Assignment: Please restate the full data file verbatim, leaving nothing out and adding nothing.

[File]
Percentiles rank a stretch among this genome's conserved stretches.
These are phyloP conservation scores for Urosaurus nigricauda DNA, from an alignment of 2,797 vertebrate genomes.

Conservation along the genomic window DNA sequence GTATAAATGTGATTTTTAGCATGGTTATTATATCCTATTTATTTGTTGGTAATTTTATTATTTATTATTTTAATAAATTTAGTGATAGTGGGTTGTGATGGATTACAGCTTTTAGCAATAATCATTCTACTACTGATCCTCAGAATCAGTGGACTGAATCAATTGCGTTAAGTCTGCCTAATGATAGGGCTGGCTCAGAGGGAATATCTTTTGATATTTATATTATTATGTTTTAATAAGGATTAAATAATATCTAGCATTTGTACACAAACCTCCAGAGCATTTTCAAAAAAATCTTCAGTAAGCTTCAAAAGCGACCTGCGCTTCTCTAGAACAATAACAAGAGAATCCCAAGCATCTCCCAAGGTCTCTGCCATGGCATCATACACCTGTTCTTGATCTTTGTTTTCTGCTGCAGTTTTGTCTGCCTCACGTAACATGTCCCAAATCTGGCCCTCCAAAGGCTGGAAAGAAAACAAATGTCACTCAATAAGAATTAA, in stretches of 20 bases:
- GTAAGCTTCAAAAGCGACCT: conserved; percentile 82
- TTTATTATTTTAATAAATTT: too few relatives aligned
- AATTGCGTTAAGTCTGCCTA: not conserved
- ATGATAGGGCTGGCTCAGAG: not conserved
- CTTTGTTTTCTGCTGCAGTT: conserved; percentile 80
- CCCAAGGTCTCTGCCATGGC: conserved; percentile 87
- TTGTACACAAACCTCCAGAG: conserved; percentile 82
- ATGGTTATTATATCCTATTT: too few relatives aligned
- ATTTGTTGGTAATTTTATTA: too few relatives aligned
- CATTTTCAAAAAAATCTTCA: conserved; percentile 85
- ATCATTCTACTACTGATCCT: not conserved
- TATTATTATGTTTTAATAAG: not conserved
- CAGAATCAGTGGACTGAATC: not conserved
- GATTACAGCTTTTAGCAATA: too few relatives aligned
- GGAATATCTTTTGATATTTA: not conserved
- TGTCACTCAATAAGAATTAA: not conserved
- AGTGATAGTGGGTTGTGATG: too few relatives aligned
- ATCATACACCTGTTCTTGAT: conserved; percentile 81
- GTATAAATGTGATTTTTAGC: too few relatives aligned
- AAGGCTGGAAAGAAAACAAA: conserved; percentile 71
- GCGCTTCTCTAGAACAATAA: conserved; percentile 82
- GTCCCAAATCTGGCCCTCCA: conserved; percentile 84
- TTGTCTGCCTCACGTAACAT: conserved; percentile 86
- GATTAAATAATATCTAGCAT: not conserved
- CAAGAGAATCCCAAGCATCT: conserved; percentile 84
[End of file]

Percentiles rank a stretch among this genome's conserved stretches.
These are phyloP conservation scores for Urosaurus nigricauda DNA, from an alignment of 2,797 vertebrate genomes.

Conservation along the genomic window DNA sequence GTATAAATGTGATTTTTAGCATGGTTATTATATCCTATTTATTTGTTGGTAATTTTATTATTTATTATTTTAATAAATTTAGTGATAGTGGGTTGTGATGGATTACAGCTTTTAGCAATAATCATTCTACTACTGATCCTCAGAATCAGTGGACTGAATCAATTGCGTTAAGTCTGCCTAATGATAGGGCTGGCTCAGAGGGAATATCTTTTGATATTTATATTATTATGTTTTAATAAGGATTAAATAATATCTAGCATTTGTACACAAACCTCCAGAGCATTTTCAAAAAAATCTTCAGTAAGCTTCAAAAGCGACCTGCGCTTCTCTAGAACAATAACAAGAGAATCCCAAGCATCTCCCAAGGTCTCTGCCATGGCATCATACACCTGTTCTTGATCTTTGTTTTCTGCTGCAGTTTTGTCTGCCTCACGTAACATGTCCCAAATCTGGCCCTCCAAAGGCTGGAAAGAAAACAAATGTCACTCAATAAGAATTAA, in stretches of 20 bases:
- GTAAGCTTCAAAAGCGACCT: conserved; percentile 82
- TTTATTATTTTAATAAATTT: too few relatives aligned
- AATTGCGTTAAGTCTGCCTA: not conserved
- ATGATAGGGCTGGCTCAGAG: not conserved
- CTTTGTTTTCTGCTGCAGTT: conserved; percentile 80
- CCCAAGGTCTCTGCCATGGC: conserved; percentile 87
- TTGTACACAAACCTCCAGAG: conserved; percentile 82
- ATGGTTATTATATCCTATTT: too few relatives aligned
- ATTTGTTGGTAATTTTATTA: too few relatives aligned
- CATTTTCAAAAAAATCTTCA: conserved; percentile 85
- ATCATTCTACTACTGATCCT: not conserved
- TATTATTATGTTTTAATAAG: not conserved
- CAGAATCAGTGGACTGAATC: not conserved
- GATTACAGCTTTTAGCAATA: too few relatives aligned
- GGAATATCTTTTGATATTTA: not conserved
- TGTCACTCAATAAGAATTAA: not conserved
- AGTGATAGTGGGTTGTGATG: too few relatives aligned
- ATCATACACCTGTTCTTGAT: conserved; percentile 81
- GTATAAATGTGATTTTTAGC: too few relatives aligned
- AAGGCTGGAAAGAAAACAAA: conserved; percentile 71
- GCGCTTCTCTAGAACAATAA: conserved; percentile 82
- GTCCCAAATCTGGCCCTCCA: conserved; percentile 84
- TTGTCTGCCTCACGTAACAT: conserved; percentile 86
- GATTAAATAATATCTAGCAT: not conserved
- CAAGAGAATCCCAAGCATCT: conserved; percentile 84